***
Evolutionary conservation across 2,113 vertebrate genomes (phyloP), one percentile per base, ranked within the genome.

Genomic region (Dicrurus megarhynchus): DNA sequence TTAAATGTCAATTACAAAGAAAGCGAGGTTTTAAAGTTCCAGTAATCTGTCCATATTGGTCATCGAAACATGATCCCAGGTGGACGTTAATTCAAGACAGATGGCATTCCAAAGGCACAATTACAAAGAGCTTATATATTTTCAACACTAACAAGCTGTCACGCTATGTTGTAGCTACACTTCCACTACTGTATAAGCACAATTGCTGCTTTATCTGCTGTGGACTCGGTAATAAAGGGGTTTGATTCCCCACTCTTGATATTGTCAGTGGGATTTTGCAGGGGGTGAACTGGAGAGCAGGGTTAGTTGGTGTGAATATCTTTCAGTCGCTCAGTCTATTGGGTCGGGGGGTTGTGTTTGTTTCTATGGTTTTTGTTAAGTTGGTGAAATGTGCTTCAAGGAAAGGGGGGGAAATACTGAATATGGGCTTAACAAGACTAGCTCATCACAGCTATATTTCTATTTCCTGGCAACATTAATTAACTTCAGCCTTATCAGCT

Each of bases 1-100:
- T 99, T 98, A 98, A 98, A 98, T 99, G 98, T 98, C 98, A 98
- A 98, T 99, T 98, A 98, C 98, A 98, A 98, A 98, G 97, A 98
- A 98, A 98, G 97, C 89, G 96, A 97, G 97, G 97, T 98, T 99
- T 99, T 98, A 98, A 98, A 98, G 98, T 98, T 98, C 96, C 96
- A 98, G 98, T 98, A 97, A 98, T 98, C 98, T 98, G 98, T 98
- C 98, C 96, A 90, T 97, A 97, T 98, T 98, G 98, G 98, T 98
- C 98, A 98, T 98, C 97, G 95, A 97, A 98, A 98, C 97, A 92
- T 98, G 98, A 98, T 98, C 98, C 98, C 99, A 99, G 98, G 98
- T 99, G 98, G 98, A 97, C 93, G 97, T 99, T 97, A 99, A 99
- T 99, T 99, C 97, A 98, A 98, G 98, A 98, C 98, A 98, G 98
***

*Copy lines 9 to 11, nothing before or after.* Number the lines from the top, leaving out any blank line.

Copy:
- C 98, C 96, A 90, T 97, A 97, T 98, T 98, G 98, G 98, T 98
- C 98, A 98, T 98, C 97, G 95, A 97, A 98, A 98, C 97, A 92
- T 98, G 98, A 98, T 98, C 98, C 98, C 99, A 99, G 98, G 98